Speaking exclusively to GameByte, England and Wales-based charity Rape Crisis explains the true concerns of games like Rape Day.

Steam’s Controversial Rape Game Slammed By Sexual Violence Charity

Valve is currently evaluating a Steam game called Rape Day, which is causing a huge uproar both in and outside of the gaming community.

Rape Day‘s official description reads: “Control the choices of a menacing serial killer rapist during a zombie apocalypse. Verbally harass, kill, and rape women as you choose to progress the story.

“It’s a dangerous world with no laws. The zombies enjoy eating the flesh off warm humans and brutally raping them but you are the most dangerous rapist in town.

Credit: Valve

“Rape Day is a choice driven visual novel. It does not include grinding or any other time wasting activities. So skip the foreplay and enjoy your Rape Day; you deserve it.”

If that’s not deeply disturbing enough, the Steam page is littered with shockingly graphic and distressing images, along with a short trailer.

Steam is infamous for allowing controversial and troublesome games onto its pages, and although I’m all for freedom of speech and taking creative liberties, this is a game that’s genuinely chilling.

Credit: Desk Plant

Katie Russell, national spokesperson for England and Wales-based charity, Rape Crisis, spoke exclusively to GameByte about the huge and deeply concerning ramifications of a game like Rape Day.

“While the premise of this game is particularly shocking, it’s by no means the first video game to promote violence against women and girls,” said Russell.

“That such games exist, and that more and more extreme examples like this one are being developed, reflects how desensitised our society continues to be towards sexual violence and abuse, and the widespread lack of empathy we have towards victims and survivors.

“Rape, sexual abuse and all forms of sexual violence are among the most traumatic experiences someone can go through in their lives, and their impacts can be wide-ranging and long-lasting, often even lifelong. They’re also far more common crimes than most people realise.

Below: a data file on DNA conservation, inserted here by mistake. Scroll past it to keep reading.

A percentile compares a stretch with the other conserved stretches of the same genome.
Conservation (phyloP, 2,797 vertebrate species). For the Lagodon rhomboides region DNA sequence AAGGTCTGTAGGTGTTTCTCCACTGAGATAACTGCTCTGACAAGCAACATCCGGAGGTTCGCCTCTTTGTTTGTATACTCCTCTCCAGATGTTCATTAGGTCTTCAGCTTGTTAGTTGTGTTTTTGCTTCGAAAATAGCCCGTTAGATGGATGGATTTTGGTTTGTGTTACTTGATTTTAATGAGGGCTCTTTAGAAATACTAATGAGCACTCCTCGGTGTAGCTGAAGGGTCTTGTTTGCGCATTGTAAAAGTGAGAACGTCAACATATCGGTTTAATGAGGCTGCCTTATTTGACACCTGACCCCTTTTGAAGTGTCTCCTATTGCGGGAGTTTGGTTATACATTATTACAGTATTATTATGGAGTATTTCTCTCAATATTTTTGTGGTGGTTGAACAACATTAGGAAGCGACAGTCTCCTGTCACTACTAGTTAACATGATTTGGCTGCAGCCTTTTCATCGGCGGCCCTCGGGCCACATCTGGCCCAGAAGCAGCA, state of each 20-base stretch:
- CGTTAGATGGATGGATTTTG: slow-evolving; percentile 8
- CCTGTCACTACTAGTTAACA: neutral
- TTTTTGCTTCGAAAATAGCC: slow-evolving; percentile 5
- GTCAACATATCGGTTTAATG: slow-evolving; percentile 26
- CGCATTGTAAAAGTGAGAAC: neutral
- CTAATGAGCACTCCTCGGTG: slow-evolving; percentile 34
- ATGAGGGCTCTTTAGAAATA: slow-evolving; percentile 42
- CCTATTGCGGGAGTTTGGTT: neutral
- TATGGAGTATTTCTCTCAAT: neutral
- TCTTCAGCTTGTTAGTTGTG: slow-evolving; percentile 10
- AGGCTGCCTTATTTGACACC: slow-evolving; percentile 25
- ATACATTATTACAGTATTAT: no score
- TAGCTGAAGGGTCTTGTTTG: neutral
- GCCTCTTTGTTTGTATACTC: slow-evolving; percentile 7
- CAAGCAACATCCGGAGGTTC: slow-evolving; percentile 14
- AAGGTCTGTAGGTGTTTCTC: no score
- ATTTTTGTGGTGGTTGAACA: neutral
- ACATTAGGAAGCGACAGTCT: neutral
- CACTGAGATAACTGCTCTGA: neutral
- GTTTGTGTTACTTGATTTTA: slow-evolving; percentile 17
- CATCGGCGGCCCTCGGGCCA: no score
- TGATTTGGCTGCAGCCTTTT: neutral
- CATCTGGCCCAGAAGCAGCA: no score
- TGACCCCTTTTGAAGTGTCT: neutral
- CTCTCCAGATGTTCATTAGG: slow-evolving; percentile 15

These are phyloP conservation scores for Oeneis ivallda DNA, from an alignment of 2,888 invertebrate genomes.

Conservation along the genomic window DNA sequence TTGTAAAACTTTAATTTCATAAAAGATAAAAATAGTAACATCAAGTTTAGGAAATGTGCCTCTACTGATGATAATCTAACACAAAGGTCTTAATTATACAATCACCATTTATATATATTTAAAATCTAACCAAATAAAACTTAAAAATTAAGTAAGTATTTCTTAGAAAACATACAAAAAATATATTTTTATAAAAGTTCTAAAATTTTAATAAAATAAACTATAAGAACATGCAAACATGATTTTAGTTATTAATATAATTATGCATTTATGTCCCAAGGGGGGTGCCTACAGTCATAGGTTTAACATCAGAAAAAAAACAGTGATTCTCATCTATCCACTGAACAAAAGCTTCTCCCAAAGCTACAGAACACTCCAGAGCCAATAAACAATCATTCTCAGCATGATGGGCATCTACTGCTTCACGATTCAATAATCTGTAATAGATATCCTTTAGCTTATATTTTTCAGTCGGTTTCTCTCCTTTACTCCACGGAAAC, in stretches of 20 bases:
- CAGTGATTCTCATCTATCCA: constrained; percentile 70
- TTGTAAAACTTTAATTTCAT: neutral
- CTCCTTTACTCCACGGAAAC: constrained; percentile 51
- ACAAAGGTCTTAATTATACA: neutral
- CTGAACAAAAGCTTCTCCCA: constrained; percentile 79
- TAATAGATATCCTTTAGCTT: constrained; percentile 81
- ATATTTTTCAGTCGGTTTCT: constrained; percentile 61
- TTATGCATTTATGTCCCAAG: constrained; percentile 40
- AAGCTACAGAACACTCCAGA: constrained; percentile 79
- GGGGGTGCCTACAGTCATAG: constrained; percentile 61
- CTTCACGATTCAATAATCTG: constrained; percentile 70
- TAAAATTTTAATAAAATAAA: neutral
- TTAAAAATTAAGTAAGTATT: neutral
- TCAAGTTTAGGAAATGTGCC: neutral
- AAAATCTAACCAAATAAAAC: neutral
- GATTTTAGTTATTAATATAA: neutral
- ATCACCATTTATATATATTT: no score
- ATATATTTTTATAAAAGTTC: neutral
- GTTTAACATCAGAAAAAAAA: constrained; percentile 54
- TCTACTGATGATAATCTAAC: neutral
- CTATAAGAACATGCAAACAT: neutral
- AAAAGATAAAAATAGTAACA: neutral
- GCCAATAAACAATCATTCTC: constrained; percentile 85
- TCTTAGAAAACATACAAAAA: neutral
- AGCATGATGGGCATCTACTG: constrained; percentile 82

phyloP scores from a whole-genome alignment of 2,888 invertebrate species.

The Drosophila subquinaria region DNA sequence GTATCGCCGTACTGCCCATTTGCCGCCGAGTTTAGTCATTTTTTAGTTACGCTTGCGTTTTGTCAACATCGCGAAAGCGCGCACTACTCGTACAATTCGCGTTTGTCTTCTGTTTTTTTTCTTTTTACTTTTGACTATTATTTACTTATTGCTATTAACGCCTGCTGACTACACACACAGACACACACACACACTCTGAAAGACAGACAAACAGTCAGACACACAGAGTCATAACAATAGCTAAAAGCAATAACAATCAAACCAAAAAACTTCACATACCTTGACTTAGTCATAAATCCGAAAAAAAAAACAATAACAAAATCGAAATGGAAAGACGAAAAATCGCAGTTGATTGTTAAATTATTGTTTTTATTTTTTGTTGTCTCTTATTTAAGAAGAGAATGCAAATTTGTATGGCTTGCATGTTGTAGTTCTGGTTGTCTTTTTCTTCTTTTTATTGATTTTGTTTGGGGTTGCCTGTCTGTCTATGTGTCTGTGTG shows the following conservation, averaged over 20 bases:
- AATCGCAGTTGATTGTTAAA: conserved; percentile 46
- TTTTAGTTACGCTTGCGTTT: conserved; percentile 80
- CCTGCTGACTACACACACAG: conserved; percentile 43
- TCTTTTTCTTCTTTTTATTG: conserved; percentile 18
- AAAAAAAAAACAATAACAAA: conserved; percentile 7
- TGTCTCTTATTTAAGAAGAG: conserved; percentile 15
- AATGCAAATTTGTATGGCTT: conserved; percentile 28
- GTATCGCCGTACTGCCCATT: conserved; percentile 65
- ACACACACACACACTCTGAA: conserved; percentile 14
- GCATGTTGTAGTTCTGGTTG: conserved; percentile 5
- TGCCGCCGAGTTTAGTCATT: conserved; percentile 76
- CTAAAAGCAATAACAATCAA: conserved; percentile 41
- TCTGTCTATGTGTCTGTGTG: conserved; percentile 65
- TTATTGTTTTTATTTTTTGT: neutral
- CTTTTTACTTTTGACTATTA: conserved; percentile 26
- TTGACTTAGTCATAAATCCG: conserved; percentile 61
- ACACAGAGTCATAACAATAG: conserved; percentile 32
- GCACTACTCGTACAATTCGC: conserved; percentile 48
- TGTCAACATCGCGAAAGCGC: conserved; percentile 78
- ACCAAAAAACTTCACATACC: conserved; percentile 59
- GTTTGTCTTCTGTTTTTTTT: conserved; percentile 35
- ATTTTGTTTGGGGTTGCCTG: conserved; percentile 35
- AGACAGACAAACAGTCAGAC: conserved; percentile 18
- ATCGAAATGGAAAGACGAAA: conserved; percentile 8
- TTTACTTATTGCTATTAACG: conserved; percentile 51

“We need to stop trivialising sexual violence if we are ever going to see a reduction in its levels or an increase in criminal and social justice for those subjected to it. There’s arguably no such thing as ‘just a game’ about rape or sexual violence when lack of understanding and awareness of consent and the prevalence and impacts of these crimes is so high.

“It’s not just offensive, and undoubtedly distressing to many sexual violence and abuse victims and survivors, it’s irresponsible and part of a much bigger problem.”

For some unknown reason, the game is currently in a bit of a grey area, wherein it’s apparently not too clear whether or not it violates Steam’s rules.

Credit: Valve

The anonymous creator of the game, known just as Desk Plant, has stated on the game’s Steam page that it’s been created for “a niche audience.”

They also added: “If it’s not your type of game you definitely don’t need to play it but as other’s [sic] have said I tried to make a game that I would enjoy playing, and there are other people like me. 4% of the general population are sociopaths and the type of people that would be entertained by a story like this is not even limited to pure sociopaths. I understand that it is however it is not the majority of people; again the game is for a niche audience.”

Rape Day is currently under evaluation as Valve has yet to reach a conclusion on its release.

Rape Crisis is a charity that offers support and information if you have been through child sexual abuse, rape or any kind of sexual violence at any time. It can also help if you: support a sexual violence survivor; work or volunteer at a member Centre; want to know more about sexual violence and Rape Crisis. Visit them here.

Featured Image Credit: Valve/Desk Plant.